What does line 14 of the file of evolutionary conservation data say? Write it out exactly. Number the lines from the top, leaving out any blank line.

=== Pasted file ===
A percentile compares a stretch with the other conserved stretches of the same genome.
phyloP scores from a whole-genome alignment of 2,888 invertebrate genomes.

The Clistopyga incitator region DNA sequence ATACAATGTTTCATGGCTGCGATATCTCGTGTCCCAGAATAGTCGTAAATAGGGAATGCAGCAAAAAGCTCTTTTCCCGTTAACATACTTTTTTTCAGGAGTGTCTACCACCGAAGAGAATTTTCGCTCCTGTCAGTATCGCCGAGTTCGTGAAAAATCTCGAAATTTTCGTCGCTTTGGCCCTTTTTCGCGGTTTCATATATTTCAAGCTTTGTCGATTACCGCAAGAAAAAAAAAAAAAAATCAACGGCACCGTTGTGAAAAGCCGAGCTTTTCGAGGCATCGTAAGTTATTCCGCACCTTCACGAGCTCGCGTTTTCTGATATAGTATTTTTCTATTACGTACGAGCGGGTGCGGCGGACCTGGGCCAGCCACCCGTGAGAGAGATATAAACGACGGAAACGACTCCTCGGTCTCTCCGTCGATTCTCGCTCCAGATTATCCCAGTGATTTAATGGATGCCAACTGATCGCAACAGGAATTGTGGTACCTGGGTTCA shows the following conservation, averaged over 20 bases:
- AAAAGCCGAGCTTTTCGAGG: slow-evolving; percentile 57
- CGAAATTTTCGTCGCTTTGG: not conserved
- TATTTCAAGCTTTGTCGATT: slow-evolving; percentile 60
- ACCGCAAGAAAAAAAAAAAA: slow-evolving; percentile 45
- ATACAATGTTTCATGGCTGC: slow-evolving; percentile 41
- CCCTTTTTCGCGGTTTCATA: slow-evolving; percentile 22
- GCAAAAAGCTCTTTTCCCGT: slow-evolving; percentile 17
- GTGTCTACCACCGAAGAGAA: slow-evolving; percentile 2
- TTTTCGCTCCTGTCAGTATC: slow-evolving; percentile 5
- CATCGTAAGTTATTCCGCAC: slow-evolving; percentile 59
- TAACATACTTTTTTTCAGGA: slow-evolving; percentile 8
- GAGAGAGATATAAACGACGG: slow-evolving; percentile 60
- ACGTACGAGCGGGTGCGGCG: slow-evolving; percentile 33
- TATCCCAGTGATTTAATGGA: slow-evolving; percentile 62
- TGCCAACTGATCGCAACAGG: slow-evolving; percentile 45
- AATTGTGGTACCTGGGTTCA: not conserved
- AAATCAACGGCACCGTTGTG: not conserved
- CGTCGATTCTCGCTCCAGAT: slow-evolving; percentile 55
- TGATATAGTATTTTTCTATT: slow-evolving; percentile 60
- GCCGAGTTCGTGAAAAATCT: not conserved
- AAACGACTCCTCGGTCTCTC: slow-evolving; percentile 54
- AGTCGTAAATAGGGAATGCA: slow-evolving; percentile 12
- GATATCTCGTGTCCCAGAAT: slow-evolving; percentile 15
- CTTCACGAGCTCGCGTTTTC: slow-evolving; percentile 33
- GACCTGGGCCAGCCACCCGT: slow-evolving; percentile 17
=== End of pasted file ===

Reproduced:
- TAACATACTTTTTTTCAGGA: slow-evolving; percentile 8